5 recommendations for a research partnership that works for all involved

28 November 2017
Author: Kate Newman

Academics are under pressure to show “impact” in their research, while NGOs are under pressure to rigorously evidence their work. These two pressures have led to partnerships between the two groups becoming increasingly popular in the last few years.

Exploring these partnerships, a group of INGO and university staff have produced Rethinking Research Partnerships: discussion guide and toolkit. The toolkit is designed to reflect the processes of designing, implementing, analysing and communicating research, with the aim of making research more inclusive and more impactful. It touches on a range of aspects of partnership and evidence. 

Five recommendations from the process

1. Take care of the relationship

Each partner will have their own motivations, expectations and assumptions as they enter a partnership. It is important to be clear about these from the beginning and to monitor them over the life of the partnership to ensure that they still hold. If things have changed, adapt as necessary.  

2. Production of “evidence” is key 

The pressure on academics to have “impact” and NGOs to produce “evidence” creates many of the assumptions that shape partnerships, such as what “good evidence” looks like and whose responsibility it is to design research, collect data, analyse findings and create outputs. There can be many good reasons for challenging these default roles, including building skills and capacity in both institutions, valuing different types of evidence or because of a specific ambition to challenge wider assumptions.

3. Consider the context  

The UK external environment creates specific interests and shapes expectations of what evidence will be produced and for whom. But while it is important to understand the context, the response to it is not pre-determined. In some of the case studies in Rethinking Research Partnerships the partnership evolved precisely to challenge context expectations, whereas for others decisions were made by a need to service particular trends and priorities in the current environment.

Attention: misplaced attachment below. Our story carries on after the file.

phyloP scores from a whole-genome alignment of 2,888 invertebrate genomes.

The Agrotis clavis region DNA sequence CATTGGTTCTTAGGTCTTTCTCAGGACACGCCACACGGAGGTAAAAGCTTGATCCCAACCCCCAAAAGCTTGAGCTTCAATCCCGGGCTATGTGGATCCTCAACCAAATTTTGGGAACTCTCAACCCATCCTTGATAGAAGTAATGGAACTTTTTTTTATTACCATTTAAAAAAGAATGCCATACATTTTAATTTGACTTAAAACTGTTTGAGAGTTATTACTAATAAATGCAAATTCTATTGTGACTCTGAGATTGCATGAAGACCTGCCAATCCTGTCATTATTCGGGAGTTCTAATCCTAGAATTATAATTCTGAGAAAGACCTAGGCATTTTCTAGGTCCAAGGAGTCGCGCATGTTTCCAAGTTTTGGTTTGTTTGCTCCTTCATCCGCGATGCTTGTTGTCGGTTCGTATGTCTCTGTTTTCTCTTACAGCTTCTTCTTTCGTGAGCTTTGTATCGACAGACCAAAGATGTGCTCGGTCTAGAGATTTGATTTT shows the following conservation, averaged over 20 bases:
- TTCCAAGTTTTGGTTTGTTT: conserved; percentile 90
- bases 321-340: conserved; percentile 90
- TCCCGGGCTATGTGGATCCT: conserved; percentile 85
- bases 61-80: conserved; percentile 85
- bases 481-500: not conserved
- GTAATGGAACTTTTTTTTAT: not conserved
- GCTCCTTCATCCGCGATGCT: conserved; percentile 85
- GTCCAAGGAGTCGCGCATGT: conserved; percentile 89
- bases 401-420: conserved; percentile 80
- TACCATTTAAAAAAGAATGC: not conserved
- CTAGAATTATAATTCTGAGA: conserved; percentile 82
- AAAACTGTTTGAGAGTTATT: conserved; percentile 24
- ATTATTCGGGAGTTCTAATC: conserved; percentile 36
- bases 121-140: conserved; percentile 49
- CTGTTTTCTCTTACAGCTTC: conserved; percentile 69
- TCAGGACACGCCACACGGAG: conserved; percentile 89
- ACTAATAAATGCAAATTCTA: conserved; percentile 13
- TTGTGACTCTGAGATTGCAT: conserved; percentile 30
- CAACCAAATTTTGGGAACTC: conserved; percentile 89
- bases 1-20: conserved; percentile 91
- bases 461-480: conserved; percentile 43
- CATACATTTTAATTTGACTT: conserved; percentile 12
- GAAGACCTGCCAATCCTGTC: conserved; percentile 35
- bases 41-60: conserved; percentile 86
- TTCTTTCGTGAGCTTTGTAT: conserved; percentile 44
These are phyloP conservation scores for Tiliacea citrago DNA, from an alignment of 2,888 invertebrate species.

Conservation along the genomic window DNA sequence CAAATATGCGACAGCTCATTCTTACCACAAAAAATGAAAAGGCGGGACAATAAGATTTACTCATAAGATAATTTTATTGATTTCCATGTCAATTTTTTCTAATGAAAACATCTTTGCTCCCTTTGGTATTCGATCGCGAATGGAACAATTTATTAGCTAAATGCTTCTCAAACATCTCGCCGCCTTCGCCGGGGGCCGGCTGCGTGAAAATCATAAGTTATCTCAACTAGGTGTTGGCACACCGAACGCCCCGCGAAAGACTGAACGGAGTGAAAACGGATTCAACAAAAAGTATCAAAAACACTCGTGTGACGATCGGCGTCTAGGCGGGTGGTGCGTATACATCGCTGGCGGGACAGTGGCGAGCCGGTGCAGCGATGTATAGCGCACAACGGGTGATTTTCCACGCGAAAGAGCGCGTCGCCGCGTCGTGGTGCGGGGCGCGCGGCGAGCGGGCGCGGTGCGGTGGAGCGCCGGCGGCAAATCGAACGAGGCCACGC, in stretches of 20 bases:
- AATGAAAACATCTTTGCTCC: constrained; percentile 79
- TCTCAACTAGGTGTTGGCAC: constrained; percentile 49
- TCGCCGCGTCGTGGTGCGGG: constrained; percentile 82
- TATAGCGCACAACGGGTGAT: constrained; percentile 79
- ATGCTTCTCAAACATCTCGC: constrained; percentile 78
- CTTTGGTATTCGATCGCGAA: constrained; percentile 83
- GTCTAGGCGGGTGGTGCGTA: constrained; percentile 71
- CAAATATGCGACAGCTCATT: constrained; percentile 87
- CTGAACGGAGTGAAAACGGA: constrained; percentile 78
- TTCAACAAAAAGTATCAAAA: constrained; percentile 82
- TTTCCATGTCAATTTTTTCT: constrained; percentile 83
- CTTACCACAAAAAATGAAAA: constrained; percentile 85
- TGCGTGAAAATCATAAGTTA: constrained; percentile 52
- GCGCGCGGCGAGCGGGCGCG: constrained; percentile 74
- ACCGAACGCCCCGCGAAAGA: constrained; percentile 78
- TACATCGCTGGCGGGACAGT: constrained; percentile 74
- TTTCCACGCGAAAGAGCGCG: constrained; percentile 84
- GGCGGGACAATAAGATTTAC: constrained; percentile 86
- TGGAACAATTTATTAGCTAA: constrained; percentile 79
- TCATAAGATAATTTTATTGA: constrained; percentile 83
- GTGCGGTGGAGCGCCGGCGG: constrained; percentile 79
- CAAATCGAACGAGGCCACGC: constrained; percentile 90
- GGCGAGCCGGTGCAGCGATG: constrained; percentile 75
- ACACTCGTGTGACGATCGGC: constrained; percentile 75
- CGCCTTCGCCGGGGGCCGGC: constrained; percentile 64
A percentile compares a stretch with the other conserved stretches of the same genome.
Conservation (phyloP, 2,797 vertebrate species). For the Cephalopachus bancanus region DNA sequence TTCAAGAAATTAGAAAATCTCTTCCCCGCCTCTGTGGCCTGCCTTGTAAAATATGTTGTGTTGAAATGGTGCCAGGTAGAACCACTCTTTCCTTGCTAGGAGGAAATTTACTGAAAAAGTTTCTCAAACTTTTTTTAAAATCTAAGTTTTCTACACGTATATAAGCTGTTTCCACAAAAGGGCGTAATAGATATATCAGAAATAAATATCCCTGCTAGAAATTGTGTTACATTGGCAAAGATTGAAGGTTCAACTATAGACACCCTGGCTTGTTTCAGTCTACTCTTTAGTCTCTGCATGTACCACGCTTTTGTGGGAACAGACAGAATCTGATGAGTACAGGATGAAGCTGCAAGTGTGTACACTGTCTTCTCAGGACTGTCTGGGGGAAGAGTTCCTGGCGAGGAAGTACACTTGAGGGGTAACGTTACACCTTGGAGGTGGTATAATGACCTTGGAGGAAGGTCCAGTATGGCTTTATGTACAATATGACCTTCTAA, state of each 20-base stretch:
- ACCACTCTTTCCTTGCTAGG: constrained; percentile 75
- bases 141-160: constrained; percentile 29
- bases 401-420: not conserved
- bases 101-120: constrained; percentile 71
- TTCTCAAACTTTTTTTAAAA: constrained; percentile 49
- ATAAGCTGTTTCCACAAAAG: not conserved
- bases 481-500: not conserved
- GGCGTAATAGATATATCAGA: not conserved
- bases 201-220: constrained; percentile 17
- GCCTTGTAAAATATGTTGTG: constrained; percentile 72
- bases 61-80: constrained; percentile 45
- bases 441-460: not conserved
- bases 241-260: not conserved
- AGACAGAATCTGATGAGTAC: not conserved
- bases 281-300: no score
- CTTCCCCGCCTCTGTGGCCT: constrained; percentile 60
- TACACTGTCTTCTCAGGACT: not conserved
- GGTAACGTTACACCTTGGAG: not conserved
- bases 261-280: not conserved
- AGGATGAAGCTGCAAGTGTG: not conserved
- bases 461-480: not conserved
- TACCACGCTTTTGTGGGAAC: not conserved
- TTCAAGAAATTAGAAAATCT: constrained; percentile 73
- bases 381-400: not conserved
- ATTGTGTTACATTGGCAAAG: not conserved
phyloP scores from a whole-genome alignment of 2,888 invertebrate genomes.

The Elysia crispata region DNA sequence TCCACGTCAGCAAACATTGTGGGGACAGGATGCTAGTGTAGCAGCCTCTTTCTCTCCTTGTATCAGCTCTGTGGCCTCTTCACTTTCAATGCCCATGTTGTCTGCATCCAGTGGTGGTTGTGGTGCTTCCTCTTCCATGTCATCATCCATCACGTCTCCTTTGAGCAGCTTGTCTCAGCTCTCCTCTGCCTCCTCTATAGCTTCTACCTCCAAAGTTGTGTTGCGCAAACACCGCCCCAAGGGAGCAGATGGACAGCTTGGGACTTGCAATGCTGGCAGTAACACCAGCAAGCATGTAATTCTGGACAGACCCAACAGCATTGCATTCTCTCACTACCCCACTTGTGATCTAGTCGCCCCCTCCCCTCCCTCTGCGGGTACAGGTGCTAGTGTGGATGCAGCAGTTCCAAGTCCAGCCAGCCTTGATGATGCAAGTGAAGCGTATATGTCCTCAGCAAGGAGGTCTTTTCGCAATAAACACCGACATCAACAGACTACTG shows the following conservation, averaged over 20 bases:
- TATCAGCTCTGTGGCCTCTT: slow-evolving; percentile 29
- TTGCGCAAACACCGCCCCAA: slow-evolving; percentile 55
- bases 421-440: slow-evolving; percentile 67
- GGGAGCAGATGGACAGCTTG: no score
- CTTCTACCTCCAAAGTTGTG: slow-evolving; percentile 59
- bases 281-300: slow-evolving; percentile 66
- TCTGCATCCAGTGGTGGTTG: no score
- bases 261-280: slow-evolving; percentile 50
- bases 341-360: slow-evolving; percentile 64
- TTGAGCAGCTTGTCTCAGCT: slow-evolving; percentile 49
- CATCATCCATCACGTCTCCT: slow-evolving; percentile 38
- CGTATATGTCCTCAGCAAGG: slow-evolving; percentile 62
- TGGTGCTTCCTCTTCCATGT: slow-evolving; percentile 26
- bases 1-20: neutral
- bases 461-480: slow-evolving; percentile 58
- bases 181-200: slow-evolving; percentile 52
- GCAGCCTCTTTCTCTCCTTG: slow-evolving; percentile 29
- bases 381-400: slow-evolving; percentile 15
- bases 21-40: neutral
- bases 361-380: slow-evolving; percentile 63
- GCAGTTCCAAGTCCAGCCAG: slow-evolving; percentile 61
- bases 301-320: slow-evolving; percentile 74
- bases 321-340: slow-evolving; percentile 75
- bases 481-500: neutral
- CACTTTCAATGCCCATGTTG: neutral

4. Partnerships come in all shapes and sizes but people are pivotal 

Whatever the size and scale, partnership working relies on individual connections, shared visions, personal relationships and an individual in each institution committed to making things work. The role of “partnership broker” – a person able to listen and translate across organisational boundaries, who understands the language and pressures of both institutions, and smooths the way for partnerships to flourish - is crucial.

5. “Productive tensions” make partnership working worthwhile 

“Productive tensions”, arising because of the differences between partners, are a key asset. They bring together different ways of working and thinking about issues, and develop new skills, relationships and interests. These differences open up space for new ways of thinking and doing, and allow partners to be creative and explore alternatives. Valuing difference is key to enabling partnerships to be more than the sum of their parts. 

Recent discussions in the UK suggest that research partnerships will become more prevalent, as UK INGOs shift their role and offer to the international development arena, and as the GCRF provides greater incentives and opportunities for such collaborations. We hope that the guide will inspire you to reflect on your research partnership experiences, to explore and potentially challenge your own assumptions and to feel confident in entering into different types of research partnership.

Find out more about Christian Aid's research by following them on Twitter: @caid_research

About the author

Kate Newman
Christian Aid

Kate Newman is co-head of research, evidence and learning at Christian Aid. She joined Christian Aid in 2013 after completing her PhD on the challenges and dilemmas of integrating participatory and rights-based approaches to development.